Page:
I can also track which references demonstrate a portrayal of the robot as “other”, and which references portray the robot as “same” in relation to the source factions in the text.  This otherness/sameness dichotomy is by no means a perfect science, but given a careful reading most references in the text usually imply one or the other.   (Not unlike determining the difference between an emotive and an interactive reference, determining “otherness” relies on interpretation.)

As well, I have made it possible for the principal robot character to reference itself.  This is important in a text like “Someday”, where the robot “the Bard” tells a story about itself.

Click on the screenshot below to see an example of how I’m using the Mandala browser to visualize these features.

Mandala Browser

The Bard's robot references and their "otherness"

Pleasure-seeking scholarly primitives

HuCo500 – Weekly questions

According to Aristotle, scientific knowledge (episteme) must be expressed in statements that follow deductively from a finite list of self-evident statements (axioms) and only employ terms defined from a finite list of self-understood terms (primitives). [Stanford Encyclopedia of Philosophy] (Unsworth)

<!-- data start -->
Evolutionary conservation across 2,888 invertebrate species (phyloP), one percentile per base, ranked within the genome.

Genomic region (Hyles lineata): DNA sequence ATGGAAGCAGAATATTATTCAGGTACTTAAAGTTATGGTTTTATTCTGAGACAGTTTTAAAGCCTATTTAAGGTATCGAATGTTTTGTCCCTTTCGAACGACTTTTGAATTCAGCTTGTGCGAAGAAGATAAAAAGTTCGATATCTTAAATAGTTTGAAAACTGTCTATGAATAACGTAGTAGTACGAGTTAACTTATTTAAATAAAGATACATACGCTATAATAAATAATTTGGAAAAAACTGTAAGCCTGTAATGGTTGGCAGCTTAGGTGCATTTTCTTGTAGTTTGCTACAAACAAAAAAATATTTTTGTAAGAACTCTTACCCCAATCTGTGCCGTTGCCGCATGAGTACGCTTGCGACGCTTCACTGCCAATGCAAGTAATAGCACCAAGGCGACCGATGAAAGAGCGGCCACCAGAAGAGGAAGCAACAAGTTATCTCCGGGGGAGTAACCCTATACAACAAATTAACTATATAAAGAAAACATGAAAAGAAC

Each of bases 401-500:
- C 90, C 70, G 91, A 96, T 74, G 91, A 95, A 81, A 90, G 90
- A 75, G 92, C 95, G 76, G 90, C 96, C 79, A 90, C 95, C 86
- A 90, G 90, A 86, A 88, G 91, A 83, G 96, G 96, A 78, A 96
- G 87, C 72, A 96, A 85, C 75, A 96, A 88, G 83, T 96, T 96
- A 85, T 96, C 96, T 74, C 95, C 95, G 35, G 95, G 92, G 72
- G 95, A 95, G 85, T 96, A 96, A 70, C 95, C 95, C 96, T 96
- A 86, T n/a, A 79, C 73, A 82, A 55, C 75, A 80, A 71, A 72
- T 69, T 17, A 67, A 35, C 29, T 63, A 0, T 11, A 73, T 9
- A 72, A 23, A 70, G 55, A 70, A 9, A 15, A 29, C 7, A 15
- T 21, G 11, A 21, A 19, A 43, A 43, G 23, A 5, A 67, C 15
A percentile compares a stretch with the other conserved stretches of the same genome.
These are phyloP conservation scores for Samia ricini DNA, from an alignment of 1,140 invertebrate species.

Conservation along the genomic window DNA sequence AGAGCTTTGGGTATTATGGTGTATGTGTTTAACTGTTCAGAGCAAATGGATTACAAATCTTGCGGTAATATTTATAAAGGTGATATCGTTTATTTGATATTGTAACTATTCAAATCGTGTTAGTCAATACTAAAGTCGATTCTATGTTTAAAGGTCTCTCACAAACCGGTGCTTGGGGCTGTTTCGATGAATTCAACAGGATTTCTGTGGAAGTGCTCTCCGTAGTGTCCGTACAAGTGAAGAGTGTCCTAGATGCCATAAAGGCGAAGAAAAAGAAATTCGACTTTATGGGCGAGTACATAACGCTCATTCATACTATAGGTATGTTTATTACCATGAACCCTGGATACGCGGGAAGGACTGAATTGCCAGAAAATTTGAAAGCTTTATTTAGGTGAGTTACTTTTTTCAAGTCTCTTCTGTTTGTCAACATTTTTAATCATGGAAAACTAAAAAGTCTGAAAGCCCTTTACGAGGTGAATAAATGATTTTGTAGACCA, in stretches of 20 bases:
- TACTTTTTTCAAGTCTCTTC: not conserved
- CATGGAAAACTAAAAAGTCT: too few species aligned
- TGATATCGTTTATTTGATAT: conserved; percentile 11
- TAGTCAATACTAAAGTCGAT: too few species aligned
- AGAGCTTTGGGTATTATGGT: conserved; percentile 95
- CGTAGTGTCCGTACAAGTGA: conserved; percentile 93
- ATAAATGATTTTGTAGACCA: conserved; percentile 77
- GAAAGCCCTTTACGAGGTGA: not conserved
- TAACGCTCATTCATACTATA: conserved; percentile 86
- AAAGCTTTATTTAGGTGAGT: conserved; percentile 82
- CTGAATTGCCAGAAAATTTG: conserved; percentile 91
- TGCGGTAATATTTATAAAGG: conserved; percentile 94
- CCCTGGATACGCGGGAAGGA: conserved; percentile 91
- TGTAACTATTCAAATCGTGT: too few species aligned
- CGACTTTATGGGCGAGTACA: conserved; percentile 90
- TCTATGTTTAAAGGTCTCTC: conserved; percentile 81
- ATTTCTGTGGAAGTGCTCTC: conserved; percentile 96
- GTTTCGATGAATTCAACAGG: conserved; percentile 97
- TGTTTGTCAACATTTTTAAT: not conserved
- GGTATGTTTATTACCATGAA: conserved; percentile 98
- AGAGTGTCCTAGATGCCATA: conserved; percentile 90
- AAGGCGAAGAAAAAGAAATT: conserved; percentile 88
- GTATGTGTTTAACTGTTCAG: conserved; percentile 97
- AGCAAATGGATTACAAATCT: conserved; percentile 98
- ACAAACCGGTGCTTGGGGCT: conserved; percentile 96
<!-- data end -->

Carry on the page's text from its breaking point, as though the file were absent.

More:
In his article, Unsworth uses the notion of “primitives” as a way of understanding how humanities researchers can put digital methods into practice.  More specifically, he looks at how Aristotle’s “episteme” could be applied as a method in interface design.  In reading the article, it seemed that the “scholarly primitives” (our finite list of self-understood terms) stood in for the basic needs of the “scholarly” user.  Could we alternately frame Unsworth’s “scholarly primitives” by defining the user’s basic needs as the starting point in designing interfaces (for humanities scholars)?


From a theoretical perspective, the exploration of online browsing environments can be situated wihtin the design of new digital affordances…  As Frascara (xvii) points out, such affordances are particularly attractive when they exist in a context of an environment specifically inteneded to support and extend communication: “We need so much to see what surrounds us that the sheer fact of seeing a wide panorama gives us pleasure.” (Ruecker)

Is “pleasure” a goal of humanities research?  Is this perhaps where we can situate the previously discussed element of “play” and its role in digital humanities methods (e.g. Sinclair’s Hyperpo, Ramsay’s ‘Algorithmic Criticism’, Manovich’s ‘Cultural Analytics’)?